Douglas Jacoby on Answering Skeptics: Use Your Head! Featured

Friday, 20 November 2015 14:27

Today is the conclusion of the Answering Skeptics series. First, a recap of the 28th lesson, and then some thoughts to help us to confidently stand for the truth. As one person put it, if we don't have the courage to stand for something, we'll fall for anything!

The Answering Skeptics series: Hypocrisy, Scripture, Morality, Nonsense questions, God, Science, Suffering, Miracles, Christ, and Religion

Recap: 10 Misconceptions about religion  

  • Our modern world, especially in the industrialized regions, has a love/hate relationship with religion. People want to be perceived as spiritual -- in the sense of "deep," not drifting unthinkingly through life but rather being a person of insight.

  • Jesus also was great at answering questions, and hopefully we will all make a serious effort to emulate him.

  • Religion is not mere projection onto a heavenly canvas -- as though out of fear or unresolved feelings we created God. 

  • Although the word religion comes from a Latin term for binding, true religion brings freedom (slavery to righteousness), not slavery (bondage to sin, self, and the flesh).

  • It will not do to excuse ourselves from outreach with the belief that all the world has heard the word, or has access to a Bible. We need to go and tell them!

light bulbAnswering Skeptics conclusion: Use your head!

A good number of non-Christians have the idea that faith requires you to flush your brain down the toilet. That intellect is the enemy of belief. This is well exemplified in the words of the modern world's most famous atheist, Richard Dawkins:

“If you have faith, it is [probably] the same faith as your parents and grandparents had… by far the most important variable determining your religion is the accident of birth… Faith is the great cop-out, the great excuse to evade the need to think and evaluate the evidence."

The great Oxford biologist has wandered too far from his métier, as well as misrepresenting the faith he seems to be consumed with ridiculing. Two obvious mistakes demand rebuttal.

First, Dawkins has committed the genetic fallacy, in which one wrongly reasons that determining the origin of an idea invalidates the idea. True enough, if we're born in India there's an 80% chance we'll be Hindus. But still we decide to accept or reject the faith of our family or community. After all, there are plenty of Hindus who have sought the Lord (Christ, not Krishna) and found him!

Besides, such reasoning cuts both ways. If it explains the faith of the believer, it also explains the thinking of the non-believer. A man like Dawkins -- born in Britain during WW 2, educated in a climate of suspicion towards authority, disillusioned with his Anglican upbringing, and struggling in relationship commitments (marrying multiple times) -- is quite likely to be uncomfortable with biblical Christianity. Having now explained the conditions which gave rise to Dawkin's position, are we thereby right to dismiss it, with a knowing sweep of the hand? No, because an idea and its origin are not connected in the way Dawkins assumes. The truth of any idea stands independent of the context in which that truth is discovered.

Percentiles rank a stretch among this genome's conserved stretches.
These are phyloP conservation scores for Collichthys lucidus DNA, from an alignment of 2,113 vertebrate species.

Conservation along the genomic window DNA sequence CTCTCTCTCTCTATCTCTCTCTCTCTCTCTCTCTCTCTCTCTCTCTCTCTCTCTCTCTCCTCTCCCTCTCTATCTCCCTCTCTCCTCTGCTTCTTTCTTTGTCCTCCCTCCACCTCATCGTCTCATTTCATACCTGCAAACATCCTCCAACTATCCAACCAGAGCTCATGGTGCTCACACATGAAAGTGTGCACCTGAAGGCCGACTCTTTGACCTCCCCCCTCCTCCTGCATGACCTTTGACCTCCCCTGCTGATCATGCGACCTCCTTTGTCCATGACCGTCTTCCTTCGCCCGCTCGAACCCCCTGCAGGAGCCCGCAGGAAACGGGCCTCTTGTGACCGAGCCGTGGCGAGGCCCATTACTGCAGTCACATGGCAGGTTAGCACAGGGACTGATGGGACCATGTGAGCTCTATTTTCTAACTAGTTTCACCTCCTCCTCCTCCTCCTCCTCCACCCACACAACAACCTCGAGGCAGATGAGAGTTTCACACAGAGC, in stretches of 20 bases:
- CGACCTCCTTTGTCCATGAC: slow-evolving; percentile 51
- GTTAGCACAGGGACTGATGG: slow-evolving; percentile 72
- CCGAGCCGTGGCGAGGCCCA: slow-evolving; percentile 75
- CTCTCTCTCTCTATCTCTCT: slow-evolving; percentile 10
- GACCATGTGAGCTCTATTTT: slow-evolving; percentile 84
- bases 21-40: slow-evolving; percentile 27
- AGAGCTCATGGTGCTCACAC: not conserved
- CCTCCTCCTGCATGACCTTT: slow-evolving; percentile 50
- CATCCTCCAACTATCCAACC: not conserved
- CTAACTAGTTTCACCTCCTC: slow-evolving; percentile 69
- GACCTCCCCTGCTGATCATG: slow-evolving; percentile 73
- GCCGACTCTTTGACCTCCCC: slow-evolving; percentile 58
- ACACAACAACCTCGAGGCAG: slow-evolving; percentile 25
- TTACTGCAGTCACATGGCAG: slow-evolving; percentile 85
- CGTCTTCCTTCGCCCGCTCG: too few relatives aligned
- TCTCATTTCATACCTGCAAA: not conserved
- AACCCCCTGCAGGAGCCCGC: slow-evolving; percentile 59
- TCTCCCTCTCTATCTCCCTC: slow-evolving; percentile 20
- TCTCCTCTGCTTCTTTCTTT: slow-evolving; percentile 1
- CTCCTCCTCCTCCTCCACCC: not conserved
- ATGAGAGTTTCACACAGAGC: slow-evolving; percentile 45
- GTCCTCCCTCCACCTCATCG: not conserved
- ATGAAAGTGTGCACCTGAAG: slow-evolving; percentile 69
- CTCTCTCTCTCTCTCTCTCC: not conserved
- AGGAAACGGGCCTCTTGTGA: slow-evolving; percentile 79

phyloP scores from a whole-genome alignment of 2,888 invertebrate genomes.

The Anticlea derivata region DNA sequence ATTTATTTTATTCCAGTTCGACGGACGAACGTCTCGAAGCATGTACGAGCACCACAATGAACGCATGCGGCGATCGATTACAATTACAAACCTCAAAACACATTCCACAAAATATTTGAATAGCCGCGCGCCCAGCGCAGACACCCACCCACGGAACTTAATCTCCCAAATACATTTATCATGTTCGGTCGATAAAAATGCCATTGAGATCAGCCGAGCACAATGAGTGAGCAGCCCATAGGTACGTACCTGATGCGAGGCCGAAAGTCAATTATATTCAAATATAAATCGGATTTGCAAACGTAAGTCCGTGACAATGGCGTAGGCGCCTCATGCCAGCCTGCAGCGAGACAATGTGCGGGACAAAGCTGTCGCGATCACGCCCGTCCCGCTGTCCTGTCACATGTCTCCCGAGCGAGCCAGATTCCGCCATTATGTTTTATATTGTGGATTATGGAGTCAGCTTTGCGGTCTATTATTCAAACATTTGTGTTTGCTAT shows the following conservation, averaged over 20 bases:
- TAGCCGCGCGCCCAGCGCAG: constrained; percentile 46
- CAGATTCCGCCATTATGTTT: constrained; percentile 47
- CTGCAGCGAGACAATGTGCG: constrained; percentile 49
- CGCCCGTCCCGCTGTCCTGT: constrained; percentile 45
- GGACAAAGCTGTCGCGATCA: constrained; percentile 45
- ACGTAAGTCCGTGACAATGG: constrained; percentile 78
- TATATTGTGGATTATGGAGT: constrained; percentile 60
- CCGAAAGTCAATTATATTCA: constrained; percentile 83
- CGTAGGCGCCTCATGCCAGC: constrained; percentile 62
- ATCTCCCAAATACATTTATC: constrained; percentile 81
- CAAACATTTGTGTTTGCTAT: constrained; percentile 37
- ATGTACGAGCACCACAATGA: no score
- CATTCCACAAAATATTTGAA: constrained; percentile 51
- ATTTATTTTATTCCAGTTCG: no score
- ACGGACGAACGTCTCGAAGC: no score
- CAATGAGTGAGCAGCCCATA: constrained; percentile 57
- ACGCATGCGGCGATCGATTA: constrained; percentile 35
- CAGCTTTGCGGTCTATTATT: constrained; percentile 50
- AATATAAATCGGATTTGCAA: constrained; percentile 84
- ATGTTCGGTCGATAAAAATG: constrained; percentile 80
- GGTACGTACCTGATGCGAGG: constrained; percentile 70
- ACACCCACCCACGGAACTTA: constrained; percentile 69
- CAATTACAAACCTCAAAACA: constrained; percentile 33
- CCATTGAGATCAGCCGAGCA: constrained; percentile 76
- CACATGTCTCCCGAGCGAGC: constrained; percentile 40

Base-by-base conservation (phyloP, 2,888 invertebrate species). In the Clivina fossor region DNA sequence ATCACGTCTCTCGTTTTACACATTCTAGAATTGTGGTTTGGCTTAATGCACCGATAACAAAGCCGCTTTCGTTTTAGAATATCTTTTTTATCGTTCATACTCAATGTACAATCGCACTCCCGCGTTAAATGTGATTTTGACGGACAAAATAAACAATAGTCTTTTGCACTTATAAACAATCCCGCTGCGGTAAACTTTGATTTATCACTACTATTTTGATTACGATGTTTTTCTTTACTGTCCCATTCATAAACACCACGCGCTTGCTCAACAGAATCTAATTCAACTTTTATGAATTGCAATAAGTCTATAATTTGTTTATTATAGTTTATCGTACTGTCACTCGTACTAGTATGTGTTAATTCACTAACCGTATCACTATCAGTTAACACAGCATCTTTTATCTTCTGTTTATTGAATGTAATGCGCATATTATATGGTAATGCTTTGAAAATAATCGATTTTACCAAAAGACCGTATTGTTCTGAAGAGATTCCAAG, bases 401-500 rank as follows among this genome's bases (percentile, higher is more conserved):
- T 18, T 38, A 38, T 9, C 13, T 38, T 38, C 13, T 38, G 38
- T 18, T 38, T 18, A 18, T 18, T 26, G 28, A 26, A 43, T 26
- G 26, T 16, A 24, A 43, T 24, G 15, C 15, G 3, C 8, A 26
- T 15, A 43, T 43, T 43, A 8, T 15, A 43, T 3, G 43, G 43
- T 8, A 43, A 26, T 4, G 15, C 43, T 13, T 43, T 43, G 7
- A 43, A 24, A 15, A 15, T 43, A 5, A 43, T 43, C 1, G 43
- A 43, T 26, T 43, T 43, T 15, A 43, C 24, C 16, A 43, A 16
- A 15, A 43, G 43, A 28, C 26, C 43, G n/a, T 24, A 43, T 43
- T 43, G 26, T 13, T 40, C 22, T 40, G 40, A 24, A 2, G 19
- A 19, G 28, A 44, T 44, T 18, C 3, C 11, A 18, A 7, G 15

Second, he is mistaken in believing that faith and intellect are incompatible. Thinking is biblical; Christ called us to love God with all our minds (Mark 12:30).

Faith is a decision to seek the One who is seeking us. It is saying yes to divine initiative. It is a response to evidence. Faith lays hold of truth not through bypassing reason, but by utilizing reason apprehend divine truth. Christians ought therefore to be better thinkers than non-believers -- or at least to highly value thinking, because the Lord expects it and by using the minds he gave us we honor him.

Turning the tables

Answering Skeptics has considered scores of objections and claims against faith, and striven to provide evenhanded answers. It's time to close the series with questions for non-believers. After all, Christians aren't the only ones called upon to defend their beliefs. Instead of answering skeptics, now it's time for skeptics to do some answering.

Questions for skeptics and seekers:

  • What do you believe in? Everyone believes in something; everybody has some way of looking at the world.

  • Have you bought into the world's thinking (consumerism, hedonism, narcissism, and so forth), or are you swimming against the current? How much resistance you experience is a good indicator of how independent a thinker you really are.

  • Do you have any idea how strong the evidence for Christianity is? Would you like to learn? What would it take to convince you? 

  • If you investigate the claims of Christ and they turn out to be true, will you follow Him? Would you be willing to become a missionary, or make some other inconvenient change in your lifestyle (John 7:17)? 

The answers to these questions reveal the heart -- whether we really are open-minded and seeking truth, or only want to be perceived as "seekers."


In the next two weeks we will take up the divisive issue of homosexuality, and in particular how Christians should think and conduct themselves in our fast-changing world.

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